The results of a recent study published in The Journal of Nutrition found that a blend of different spices not only adds flavor to food but also may benefit health.
Studies show that consumption of unhealthy meals, such as those high in saturated fats, refined carbohydrates, and sugar-sweetened beverages, may induce an inflammatory response. Prolonged inflammation, which is mediated by signaling molecules released by certain cells of the immune system, can increase the risk of cardiovascular disease. Because meal-induced inflammation can exacerbate low-grade chronic inflammation, it is important to identify novel dietary strategies that do not elicit an inflammatory response. Spices such as turmeric, ginger, and cinnamon have been shown to confer anti-inflammatory effects. However, the effect of the consumption of a spice blend, as typically occurs in a meal, on inflammatory mediators has not been examined in a human randomized controlled trial.
A new study published in The Journal of Nutrition investigated the meal-induced effect of a blend of spices in a high-fat, high-carbohydrate meal on inflammatory responses. A total of 12 nonsmoking men with overweight/obesity, elevated waist circumference, and one or more cardiovascular risk factors participated in this 3-period crossover study. In random order, participants consumed a high-fat, high-carbohydrate meal, a high-fat, high-carbohydrate meal containing 2 g of spice blend, or a high-fat, high-carbohydrate meal containing 6 g spice blend. The spice blend consisted of basil, bay leaf, black pepper, cinnamon, coriander, cumin, ginger, oregano, parsley, red pepper, rosemary, thyme, and turmeric.
Lead author Connie Rogers (The Pennsylvania State University) and colleagues concluded that a high-fat, high-carbohydrate meal containing 6 g, but not 2 g, of spice blend induced an anti-inflammatory response compared with 0 g spice blend. These results suggest that bioactive components of spice consumption may have broad anti-inflammatory function. Therefore, the use of a combination of spices may reduce inflammation to a greater degree than any individual spice due to possible differences in bioactivity, duration of effect, and mechanism of action of the individual spices in the blend. This study was the first to demonstrate that consumption of a high-fat, high-carbohydrate meal containing a spice blend could reduce meal-induced inflammation, which may concurrently reduce chronic low-grade inflammation.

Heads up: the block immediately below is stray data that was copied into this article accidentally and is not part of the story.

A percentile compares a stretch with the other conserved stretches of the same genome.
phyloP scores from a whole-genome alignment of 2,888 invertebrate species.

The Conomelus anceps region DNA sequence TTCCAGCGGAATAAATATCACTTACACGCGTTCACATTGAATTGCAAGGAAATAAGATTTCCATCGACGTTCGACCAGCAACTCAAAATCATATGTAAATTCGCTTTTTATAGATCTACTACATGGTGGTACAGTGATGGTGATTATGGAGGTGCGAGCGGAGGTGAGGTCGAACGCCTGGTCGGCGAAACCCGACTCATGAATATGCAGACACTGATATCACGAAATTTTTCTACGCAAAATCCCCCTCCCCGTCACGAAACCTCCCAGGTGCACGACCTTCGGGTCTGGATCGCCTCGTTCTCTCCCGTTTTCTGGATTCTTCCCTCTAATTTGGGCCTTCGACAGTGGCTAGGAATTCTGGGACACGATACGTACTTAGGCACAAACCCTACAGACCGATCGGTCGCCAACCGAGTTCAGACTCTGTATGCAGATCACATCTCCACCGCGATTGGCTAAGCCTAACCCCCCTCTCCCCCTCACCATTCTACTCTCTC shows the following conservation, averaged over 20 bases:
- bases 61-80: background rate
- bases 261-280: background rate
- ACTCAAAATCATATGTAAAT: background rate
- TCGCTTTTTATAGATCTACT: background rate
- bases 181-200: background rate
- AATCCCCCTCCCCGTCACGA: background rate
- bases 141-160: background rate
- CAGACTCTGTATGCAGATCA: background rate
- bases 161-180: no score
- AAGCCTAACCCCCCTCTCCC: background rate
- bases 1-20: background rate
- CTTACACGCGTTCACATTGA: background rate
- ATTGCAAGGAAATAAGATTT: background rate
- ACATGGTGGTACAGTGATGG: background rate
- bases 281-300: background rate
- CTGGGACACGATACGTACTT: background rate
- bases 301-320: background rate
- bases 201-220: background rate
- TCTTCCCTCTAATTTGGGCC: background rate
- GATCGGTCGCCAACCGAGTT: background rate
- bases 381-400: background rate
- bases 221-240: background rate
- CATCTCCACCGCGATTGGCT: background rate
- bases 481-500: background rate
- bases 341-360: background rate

A corresponding editorial by Arpita Basu (University of Nevada) comments that targeting meal-induced inflammation by adding spices to a typical Western meal is a novel and sustainable dietary approach to help reduce low-grade chronic inflammation. According to Basu, “Larger and longer controlled trials in high-risk individuals, as well as epidemiological studies on the habitual intake of spices and their associations with chronic diseases, are needed to further support these recommendations.”
References Oh ES, Petersen KS, Kris-Etherton PM, Rogers CJ. Spices in a High-Saturated-Fat, High-Carbohydrate Meal Reduce Postprandial Proinflammatory Cytokine Secretion in Men With Overweight or Obesity: A 3-Period, Crossover, Randomized Controlled Trial. The Journal of Nutrition, Volume 150, Issue 6, June 2020, Pages 1600–1609, DOI: https://doi.org/10.1093/jn/nxaa063.
Basu A. Spices in Meals: A Novel Approach to Cool Down Inflammation. The Journal of Nutrition, Volume 150, Issue 6, June 2020, Pages 1348–1349, DOI: https://doi.org/10.1093/jn/nxaa099.
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